It would not be surprising if President Barack Obama now regrets that he went along with labeling the Affordable Care Act as “Obamacare.”

If it worked well, his name would always be attached to it. But what if it turned out to be a mess?

On the plus side, the ACA is a serious attempt to provide health insurance to tens of millions of Americans and to close some of the loopholes that allowed insurers to cherry-pick the market by, for example, refusing to insure those with pre-existing conditions.

But the negative side is overwhelming the good.

What’s wrong with the ACA, aside from the obvious failure of the online system for signing up for coverage?

Because of the way it was adopted, it is a complex and cumbersome method of extending coverage. It squeaked through Congress without a single Republican vote even though then Maine GOP Sen. Olympia Snowe might have been willing to support it with some changes.

To pass it, the Democrats had to forego necessary changes to the bill for fear that further debate would allow the Republicans to kill it. The lack of good leadership in either congressional party produced an unfinished law.

And Obama, as usual, seemed not to be a factor at all.

In Congress, there was not enough support for a single-payer system. Instead, the ACA is based on the theory that competition among insurers could produce results similar to governmentonly insurance elsewhere in the world.

The public-private plan is not working well. In some states, including Maine, there are few competitors, meaning there is little choice and no real cost reductions.

That means that one of the key promises behind the ACA, that it would lower ever-increasing health care costs, is not being realized. In fact, some insurers boosted their rates before the law went into effect.

And one choice –“If you like your current policy, you can keep it” – is not possible if it doesn’t meet ACA standards. This was Obama’s key promise to ease transition to the new system, but the promise was not kept.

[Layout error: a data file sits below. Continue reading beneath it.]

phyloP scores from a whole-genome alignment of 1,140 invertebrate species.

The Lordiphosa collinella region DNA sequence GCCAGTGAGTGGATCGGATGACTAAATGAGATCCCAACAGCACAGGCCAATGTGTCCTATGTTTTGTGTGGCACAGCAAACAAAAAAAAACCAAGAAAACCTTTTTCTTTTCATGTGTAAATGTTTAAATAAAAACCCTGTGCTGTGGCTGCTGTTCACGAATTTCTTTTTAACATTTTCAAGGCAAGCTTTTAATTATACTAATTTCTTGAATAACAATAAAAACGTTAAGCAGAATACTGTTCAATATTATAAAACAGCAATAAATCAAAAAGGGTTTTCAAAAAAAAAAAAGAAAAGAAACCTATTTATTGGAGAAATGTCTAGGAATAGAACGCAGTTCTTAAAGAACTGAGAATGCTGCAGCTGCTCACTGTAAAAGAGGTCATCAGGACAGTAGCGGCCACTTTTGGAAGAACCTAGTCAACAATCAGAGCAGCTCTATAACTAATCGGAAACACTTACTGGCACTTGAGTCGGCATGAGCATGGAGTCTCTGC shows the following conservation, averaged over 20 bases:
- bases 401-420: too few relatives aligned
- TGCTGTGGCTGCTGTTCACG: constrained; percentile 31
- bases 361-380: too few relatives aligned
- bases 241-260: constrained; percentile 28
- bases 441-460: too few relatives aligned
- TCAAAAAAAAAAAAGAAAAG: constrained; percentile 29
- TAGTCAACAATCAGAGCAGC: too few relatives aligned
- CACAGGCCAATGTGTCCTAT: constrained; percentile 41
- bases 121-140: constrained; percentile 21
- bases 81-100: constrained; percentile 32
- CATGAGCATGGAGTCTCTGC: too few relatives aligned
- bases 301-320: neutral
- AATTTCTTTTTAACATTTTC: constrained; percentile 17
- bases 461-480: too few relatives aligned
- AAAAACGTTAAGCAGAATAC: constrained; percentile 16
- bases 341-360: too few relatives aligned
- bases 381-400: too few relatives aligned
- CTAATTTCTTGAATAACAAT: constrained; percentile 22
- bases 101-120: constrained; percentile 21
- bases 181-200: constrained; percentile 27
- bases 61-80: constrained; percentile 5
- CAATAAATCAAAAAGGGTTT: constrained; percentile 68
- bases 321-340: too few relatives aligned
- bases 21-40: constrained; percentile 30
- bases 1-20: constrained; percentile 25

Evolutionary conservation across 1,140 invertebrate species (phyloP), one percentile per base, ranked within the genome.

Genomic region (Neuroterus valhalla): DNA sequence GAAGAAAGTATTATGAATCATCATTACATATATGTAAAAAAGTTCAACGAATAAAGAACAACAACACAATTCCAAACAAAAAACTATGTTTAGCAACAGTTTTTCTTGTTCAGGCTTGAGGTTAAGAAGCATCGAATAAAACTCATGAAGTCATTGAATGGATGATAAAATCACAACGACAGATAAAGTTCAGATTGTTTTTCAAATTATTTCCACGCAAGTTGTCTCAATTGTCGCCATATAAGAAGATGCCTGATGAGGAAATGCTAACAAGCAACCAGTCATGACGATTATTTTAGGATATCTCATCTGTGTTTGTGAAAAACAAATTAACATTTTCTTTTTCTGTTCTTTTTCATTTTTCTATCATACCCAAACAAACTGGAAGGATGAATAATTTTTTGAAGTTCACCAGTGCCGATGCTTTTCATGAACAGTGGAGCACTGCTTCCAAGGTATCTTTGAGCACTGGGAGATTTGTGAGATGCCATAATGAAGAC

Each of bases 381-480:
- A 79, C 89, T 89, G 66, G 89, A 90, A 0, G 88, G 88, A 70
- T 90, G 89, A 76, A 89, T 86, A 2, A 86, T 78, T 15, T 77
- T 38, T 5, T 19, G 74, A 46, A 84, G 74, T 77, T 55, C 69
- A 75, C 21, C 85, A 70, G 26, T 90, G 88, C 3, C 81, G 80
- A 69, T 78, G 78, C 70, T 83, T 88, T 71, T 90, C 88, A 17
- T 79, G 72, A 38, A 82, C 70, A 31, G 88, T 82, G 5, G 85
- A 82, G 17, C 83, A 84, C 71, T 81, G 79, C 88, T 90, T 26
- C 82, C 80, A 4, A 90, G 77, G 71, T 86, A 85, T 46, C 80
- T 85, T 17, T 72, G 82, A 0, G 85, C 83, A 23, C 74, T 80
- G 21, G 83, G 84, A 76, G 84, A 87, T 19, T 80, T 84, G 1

The principal reason for health insurance reform was to expand coverage to almost all of the uninsured. But that could only happen if the states went along with the expansion of Medicaid, and over half have refused.

Obama and the Democrats, faced with relentless Republican criticism, failed to explain and promote the ACA. One of the main reasons the 2010 elections produced such success for the tea party movement was the success of its unanswered attacks on it.

The failure of the computerized system for signing up for insurance suggests Obama and Kathleen Sebelius, the secretary of Health and Human Services, thought the hard work was mostly done when ACA was adopted.

Not only did they fail to inform the public, but they allowed the system to be developed without sufficient supervision and competent management. Sebelius says she accepts responsibility. What does that mean, if she’s not fired?

The damage caused by this vulnerable, patchwork program and its mismanagement goes far beyond the ACA mess.

Republicans have continuously attacked it, because they oppose any increased role for government, even in this hybrid publicprivate plan.

A successful roll-out would have refuted their argument about government’s inefficiency. That’s why the GOP made a lastditch effort to defund it, just before the October 1 launch for signing up.

Their failure to defund it was coupled with the government shutdown they forced. Voters opposed defunding and the shutdown.

Obama and Democrats began to look at the possibility of the 2014 elections giving them the ability to regain political control in Washington. The ACA fiasco may have flipped the situation.

The president seems to have lost his self-confidence, hoping that if the system begins to work properly, people will forget this year’s problems.

The ACA is beyond outright repeal, because its ban on refusing coverage for pre-existing conditions and extending coverage for young people on their parents’ policies are in effect.

Instead of the ACA’s momentum pushing GOP leaders to negotiate improvements, they maintain their steadfast opposition. More voters may come to agree with them.

Hardcore conservative Tea Partiers, favoring repeal without proposing a viable alternative, may now stand to gain in next year’s elections, rather than losing ground to more traditional Republicans. That’s the recipe for more Washington deadlock.

Ideally, both sides should agree to a short delay and a formula for fixing the defects in the ACA.

Realistically, that won’t happen, and the ACA debacle may influence American politics for years to come.

GORDON L. WEIL, of Harpswell, is an author, publisher, consultant and former public official.

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